Self Help: Is all publicity good publicity?

There's been the whole Gillette she-bang lately... and yes, a lot of people have had mixed opinions about it... but it's also been really widely talked about compared to lots of other AD campaigns. Is that a good or bad thing though? A few different people have said to me in so many words, 'all publicity is good publicity', when I've been complaining about people hate watching my content... but is all publicity good publicity? by Rosa Fairfield.

Photographs by Linda Smith.
















People engage with something to get something out of it
I never really thought about this... but yeah, people engage with something and keep engaging with it because it provokes some sort of reaction from them. It doesn't have to be a positive reaction either. It's like... there's some films out there that I just love to watch because they're so "bad"... but bad in a good way. Like uber cheesy and cliche, that you can't help but smile or laugh. There's also plenty of photographs I've seen that have made me feel a bit disturbed but I can't help but look at them because they're so interesting.

Is there a such thing as bad publicity though?
Sure, if a lot of people perceive something as bad, it has the effect of people talking about and sharing it. Like, 'oh, look at this, this is terrible... you have to see it.' ... but what are you getting out of that? I suppose it depends on your intentions. If you're a photographer and you create something that people are outraged by, it's no good if that means that no one ever hires you again because they're so outraged by what you have done. On the other hand, it doesn't necessarily work that way, people might be queing up to hire that photographer because everyone's talking about them so they have a large audience. That's why so many publicity stunts happen. That's why YouTube has become click bate.

Maybe don't take it to an extreme...
If you're doing something controversial every single day, chances are people are just going to get bored because they expect it now. Chances are they'll probably start to get a bit annoyed with you. Then again, a lot of people get annoyed with the consent sensationalised headlines in certain news papers but most still read them out of human curiosity. It all depends on if you want to be liked or have a big audience.

Is it a bit risky?
Creating anything, even something you perceive as the most mundane and run of the mill something imaginable, still has an element of risk involved. It could still somehow go wrong by people interpreting it in the way you hadn't intended it to. This increases with more controversial topics and sometimes it can really back fire. I think everything you do has to be done with a pinch of salt.

How do you create publicity in the first place?
A.K.A how do you get people to pay attention to what you're trying to say. Well, I guess what you're doing has to be relevant, have a unique perspective and provoke that emotion. Even then though, a lot of it is still down to luck. It's what I always tell people when they tell me they're going to start a blog or YouTube. It's a tricky balance to find, it's no good doing something completely unique because there might be no audience for it or something that's too similar to what everyone else is doing because there's no need for it.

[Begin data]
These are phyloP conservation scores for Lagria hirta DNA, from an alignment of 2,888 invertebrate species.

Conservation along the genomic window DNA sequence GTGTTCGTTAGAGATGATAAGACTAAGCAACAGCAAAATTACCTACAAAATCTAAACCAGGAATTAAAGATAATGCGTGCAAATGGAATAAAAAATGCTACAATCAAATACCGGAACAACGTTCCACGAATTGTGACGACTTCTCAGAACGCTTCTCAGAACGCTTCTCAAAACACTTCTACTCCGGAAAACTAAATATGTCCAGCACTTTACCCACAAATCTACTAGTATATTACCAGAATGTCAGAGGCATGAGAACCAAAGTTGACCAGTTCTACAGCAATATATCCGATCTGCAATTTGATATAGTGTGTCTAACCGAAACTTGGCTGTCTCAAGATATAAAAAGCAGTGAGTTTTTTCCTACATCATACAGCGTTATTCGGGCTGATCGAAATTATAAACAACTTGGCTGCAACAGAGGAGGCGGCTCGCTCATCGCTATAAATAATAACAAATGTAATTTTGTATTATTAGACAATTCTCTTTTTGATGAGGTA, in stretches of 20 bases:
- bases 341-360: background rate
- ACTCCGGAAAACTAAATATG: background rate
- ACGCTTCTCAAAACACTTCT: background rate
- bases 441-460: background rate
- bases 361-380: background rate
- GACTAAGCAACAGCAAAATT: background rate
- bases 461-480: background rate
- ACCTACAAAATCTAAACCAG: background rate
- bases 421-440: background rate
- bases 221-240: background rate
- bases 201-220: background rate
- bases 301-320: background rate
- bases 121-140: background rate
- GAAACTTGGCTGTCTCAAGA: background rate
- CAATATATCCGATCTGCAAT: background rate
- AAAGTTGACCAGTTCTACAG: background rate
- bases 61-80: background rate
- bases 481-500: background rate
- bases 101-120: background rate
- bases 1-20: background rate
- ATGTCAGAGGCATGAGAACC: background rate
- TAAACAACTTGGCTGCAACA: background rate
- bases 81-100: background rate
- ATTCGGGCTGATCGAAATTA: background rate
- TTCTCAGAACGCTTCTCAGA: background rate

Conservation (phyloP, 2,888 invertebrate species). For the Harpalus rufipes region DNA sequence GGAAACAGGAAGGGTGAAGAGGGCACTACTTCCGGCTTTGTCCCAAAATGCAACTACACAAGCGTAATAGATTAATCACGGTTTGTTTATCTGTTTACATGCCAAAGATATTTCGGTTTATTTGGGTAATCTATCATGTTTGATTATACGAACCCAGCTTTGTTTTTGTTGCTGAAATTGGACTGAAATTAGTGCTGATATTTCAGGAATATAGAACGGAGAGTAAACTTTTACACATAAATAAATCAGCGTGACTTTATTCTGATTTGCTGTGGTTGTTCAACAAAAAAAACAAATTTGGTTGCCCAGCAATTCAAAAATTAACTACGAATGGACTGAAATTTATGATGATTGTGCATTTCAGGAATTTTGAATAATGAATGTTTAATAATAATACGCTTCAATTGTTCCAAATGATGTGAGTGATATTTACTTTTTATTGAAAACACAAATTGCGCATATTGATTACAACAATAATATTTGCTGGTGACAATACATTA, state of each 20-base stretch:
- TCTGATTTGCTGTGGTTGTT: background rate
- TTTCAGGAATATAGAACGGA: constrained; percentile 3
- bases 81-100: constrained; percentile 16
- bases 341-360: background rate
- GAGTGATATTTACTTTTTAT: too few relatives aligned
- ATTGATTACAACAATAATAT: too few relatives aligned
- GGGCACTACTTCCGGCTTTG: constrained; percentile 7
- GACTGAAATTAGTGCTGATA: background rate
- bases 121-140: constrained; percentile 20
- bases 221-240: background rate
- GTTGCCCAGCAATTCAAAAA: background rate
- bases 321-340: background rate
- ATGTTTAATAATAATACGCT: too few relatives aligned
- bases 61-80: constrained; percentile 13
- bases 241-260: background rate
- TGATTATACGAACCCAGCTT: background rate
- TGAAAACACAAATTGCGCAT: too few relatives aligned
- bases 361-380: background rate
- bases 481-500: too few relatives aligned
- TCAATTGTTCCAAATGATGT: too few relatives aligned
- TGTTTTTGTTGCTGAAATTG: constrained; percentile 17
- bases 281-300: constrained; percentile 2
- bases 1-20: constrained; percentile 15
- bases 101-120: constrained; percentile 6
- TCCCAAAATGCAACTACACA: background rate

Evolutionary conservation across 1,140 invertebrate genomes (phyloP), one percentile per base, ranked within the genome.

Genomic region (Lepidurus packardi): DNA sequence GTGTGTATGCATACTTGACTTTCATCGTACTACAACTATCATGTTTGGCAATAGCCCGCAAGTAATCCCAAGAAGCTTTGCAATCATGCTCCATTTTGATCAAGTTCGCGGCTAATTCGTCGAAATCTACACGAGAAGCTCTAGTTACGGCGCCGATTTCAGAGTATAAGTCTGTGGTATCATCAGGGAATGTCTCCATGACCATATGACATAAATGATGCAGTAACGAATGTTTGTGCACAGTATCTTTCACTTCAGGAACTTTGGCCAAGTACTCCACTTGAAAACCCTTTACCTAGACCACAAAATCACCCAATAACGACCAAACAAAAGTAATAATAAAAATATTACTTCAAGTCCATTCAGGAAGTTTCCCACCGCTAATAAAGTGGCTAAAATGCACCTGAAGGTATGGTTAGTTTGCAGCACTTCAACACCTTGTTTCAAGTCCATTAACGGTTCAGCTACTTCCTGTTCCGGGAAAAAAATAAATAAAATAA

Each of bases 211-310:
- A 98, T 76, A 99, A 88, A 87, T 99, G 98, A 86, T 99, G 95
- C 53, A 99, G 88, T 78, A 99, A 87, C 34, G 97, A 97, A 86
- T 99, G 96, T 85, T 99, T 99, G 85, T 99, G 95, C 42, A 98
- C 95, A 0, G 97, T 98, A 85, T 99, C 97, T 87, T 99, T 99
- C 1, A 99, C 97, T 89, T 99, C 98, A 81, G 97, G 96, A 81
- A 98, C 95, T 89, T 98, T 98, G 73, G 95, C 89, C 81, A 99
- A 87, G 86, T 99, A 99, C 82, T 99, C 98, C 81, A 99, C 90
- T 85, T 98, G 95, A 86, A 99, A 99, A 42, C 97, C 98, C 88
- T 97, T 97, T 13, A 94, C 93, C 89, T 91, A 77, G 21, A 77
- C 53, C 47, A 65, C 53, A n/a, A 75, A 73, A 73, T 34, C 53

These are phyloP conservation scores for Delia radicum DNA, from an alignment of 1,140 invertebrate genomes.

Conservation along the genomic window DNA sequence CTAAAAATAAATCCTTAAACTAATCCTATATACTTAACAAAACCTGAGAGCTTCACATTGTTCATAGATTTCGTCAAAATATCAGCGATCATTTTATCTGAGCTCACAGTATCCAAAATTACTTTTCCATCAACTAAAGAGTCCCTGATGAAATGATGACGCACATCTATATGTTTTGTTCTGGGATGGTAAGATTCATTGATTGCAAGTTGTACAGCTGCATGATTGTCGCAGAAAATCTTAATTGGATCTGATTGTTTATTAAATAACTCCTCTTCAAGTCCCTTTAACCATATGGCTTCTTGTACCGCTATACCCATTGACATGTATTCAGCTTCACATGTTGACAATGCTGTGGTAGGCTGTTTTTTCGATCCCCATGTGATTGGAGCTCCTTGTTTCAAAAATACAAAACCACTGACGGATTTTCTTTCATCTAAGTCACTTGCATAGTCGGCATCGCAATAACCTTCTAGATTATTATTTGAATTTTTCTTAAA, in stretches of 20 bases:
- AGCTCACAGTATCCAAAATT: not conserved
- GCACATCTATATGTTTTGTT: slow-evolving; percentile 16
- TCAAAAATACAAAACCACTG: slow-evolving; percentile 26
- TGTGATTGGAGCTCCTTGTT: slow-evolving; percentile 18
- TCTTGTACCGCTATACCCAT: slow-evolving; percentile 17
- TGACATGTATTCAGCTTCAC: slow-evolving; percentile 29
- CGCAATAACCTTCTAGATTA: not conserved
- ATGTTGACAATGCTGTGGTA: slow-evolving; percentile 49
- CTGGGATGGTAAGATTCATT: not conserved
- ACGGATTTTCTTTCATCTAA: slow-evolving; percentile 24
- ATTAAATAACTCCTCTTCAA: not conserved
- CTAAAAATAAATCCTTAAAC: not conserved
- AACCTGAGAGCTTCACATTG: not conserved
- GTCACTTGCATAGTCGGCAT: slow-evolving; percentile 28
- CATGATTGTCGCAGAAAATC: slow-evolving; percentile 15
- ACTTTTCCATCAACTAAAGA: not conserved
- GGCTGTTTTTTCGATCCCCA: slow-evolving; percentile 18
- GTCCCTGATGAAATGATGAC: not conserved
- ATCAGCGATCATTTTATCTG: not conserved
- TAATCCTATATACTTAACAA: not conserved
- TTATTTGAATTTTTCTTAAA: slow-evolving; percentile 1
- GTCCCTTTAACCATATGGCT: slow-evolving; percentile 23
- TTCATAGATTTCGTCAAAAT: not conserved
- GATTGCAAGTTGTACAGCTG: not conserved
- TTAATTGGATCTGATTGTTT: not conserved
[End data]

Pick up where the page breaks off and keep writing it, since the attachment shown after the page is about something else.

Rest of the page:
Anyway, yeah, I guess publicity is a tricky one really and depends on your intentions. What do you think? Is there any such thing as bad publicity?


* Dress gifted by Newchic

Comments

  1. My apologies in advance for how long this comment is.
    I think whether all publicity is good publicity depends on at least two or three things: The general subject of the publicity, the nature/genre/subject in which the person is getting made famous, the facts at hand, and whether what is being published is true or slanderous. I think a lot of people want fame, but the fantasy and the reality of the publicity might not be at all the same - for instance, right on my Twitter profile it says "Love to male-model/review full brief panties+fantasise becoming the most famous male panty model, seen everywhere - newspapers, magazines, movies TV+billboards" - BUT I still post and Tweet under my pseudonym. Whilst I have fantasies of getting Zoella-style internet fame, the reality could turn out quite different. I have not yet mustered the courage to get myself caught out in public in my panties on live television and outed with my real name, or had paparazzi actually show up at my home relentlessly shouting questions. If it actually happened it might be hard to put the genie back in the bottle.
    I'm inclined to say not all publicity is good and not all publicity is asked for, and being public can be unpredictable.
    I love your outfit! The dress is pretty and looks great styled with the black leggings and blue necklace. Your perfectly applied lipstick also looks very pretty.

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